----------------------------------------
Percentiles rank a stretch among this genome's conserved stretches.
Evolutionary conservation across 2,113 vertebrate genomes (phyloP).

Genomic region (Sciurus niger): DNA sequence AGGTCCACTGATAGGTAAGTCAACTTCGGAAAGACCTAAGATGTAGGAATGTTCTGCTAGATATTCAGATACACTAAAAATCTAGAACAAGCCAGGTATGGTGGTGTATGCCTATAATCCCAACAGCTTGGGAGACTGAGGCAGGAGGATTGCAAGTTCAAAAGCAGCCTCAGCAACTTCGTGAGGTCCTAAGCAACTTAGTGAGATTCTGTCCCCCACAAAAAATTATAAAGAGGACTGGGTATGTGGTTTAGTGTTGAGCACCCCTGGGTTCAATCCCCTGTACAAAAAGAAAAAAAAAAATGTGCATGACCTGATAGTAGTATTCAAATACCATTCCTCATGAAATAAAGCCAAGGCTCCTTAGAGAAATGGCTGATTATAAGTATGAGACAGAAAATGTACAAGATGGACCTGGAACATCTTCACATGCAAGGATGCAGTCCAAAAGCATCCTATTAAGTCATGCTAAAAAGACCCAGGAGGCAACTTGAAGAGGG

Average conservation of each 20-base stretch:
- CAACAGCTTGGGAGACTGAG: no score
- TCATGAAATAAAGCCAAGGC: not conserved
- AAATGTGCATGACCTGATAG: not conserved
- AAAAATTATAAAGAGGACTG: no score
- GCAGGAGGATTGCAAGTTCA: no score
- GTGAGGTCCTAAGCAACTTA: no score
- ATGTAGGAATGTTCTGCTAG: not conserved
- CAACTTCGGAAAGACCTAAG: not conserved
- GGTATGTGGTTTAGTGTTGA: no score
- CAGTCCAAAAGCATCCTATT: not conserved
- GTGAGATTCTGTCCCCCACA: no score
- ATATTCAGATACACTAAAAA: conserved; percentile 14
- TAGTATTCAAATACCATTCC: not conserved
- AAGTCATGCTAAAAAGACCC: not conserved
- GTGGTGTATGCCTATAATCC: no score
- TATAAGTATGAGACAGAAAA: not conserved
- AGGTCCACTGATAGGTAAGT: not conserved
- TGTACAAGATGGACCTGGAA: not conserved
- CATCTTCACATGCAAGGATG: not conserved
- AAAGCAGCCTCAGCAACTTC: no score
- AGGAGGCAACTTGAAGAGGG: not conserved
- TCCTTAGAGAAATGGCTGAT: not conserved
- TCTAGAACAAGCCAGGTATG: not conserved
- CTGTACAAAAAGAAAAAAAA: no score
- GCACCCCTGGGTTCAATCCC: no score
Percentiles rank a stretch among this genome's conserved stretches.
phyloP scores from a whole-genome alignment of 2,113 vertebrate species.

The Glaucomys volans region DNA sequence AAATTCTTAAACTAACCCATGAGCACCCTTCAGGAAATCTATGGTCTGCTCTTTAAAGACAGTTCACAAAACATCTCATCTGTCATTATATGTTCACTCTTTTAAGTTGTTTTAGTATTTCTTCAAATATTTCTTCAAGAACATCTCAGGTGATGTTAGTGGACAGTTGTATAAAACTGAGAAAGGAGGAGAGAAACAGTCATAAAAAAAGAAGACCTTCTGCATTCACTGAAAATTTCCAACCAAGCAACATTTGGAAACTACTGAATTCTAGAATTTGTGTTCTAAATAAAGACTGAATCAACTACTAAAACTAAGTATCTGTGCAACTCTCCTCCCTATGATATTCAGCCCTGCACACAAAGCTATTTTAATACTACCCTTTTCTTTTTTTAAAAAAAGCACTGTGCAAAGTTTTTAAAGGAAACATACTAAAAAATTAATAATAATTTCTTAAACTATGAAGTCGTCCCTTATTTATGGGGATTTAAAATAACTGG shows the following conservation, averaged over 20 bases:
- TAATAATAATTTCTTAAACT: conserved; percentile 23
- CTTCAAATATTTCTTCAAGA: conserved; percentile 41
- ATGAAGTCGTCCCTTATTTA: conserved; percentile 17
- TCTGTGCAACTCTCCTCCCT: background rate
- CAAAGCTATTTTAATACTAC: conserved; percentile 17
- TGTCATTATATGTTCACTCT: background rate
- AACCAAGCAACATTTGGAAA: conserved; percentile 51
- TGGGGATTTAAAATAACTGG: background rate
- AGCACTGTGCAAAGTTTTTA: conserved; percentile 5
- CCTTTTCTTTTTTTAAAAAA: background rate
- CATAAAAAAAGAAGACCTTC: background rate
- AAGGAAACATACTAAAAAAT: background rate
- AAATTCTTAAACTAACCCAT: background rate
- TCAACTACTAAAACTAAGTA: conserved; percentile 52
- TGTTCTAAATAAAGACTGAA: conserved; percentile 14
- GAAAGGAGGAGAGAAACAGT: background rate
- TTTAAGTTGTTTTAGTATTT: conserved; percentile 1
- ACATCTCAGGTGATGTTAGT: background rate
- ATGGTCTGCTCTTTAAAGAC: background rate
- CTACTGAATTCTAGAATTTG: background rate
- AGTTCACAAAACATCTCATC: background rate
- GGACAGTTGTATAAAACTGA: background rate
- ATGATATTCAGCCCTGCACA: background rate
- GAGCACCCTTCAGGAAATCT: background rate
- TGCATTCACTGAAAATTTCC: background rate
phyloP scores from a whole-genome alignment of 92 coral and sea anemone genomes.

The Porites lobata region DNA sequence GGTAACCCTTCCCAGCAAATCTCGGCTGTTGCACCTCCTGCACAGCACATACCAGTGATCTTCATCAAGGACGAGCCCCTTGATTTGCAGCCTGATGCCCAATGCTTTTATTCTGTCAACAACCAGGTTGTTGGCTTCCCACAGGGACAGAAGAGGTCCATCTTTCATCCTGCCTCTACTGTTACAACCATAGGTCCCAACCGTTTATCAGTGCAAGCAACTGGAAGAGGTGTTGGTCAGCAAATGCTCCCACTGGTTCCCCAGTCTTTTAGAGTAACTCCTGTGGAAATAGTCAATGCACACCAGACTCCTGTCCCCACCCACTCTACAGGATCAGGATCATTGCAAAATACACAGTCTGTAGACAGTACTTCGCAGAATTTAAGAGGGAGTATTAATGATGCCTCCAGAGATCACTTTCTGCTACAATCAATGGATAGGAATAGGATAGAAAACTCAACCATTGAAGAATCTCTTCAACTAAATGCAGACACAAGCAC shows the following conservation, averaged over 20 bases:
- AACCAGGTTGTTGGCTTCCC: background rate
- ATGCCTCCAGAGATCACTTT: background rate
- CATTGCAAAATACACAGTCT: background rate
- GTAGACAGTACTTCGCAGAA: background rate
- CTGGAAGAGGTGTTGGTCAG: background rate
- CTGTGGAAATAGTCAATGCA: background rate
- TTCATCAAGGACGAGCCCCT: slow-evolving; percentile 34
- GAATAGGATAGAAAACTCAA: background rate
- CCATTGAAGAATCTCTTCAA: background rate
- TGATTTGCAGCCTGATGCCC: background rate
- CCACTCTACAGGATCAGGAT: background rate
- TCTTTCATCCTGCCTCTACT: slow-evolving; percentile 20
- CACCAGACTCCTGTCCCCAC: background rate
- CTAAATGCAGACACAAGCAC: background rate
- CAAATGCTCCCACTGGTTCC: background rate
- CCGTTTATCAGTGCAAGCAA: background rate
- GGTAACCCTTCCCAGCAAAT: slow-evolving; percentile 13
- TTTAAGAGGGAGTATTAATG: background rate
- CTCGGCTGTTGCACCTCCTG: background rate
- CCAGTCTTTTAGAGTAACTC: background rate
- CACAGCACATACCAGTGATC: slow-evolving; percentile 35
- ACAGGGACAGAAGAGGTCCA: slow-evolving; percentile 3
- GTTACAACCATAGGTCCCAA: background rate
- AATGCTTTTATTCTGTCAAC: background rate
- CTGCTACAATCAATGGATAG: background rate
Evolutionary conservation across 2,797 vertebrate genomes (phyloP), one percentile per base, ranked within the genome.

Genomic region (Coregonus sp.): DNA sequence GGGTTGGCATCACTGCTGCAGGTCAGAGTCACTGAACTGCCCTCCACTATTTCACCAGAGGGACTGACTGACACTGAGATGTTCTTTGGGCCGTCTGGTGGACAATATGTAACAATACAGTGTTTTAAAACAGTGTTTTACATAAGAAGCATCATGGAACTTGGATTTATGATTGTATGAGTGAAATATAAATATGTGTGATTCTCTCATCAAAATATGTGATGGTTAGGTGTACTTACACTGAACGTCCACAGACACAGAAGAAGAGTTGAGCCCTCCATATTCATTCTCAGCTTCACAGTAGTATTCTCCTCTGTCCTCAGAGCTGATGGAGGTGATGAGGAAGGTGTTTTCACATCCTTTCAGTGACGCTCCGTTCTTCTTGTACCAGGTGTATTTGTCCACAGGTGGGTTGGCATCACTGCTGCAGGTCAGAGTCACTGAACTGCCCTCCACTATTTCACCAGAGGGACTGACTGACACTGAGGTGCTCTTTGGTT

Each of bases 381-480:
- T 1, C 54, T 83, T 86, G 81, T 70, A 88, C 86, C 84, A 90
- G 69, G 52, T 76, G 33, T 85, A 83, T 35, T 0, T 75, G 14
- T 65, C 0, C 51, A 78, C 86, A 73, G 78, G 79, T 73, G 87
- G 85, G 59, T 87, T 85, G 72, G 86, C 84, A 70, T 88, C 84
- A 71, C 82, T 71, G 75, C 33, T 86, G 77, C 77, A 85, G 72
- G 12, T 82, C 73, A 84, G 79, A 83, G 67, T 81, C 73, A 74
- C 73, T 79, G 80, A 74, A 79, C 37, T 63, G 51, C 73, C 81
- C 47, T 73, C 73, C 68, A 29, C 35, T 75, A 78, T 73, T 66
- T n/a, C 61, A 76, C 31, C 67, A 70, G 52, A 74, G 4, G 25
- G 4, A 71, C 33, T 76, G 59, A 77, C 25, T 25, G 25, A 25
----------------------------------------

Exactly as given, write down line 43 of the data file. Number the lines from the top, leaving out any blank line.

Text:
- CATAAAAAAAGAAGACCTTC: background rate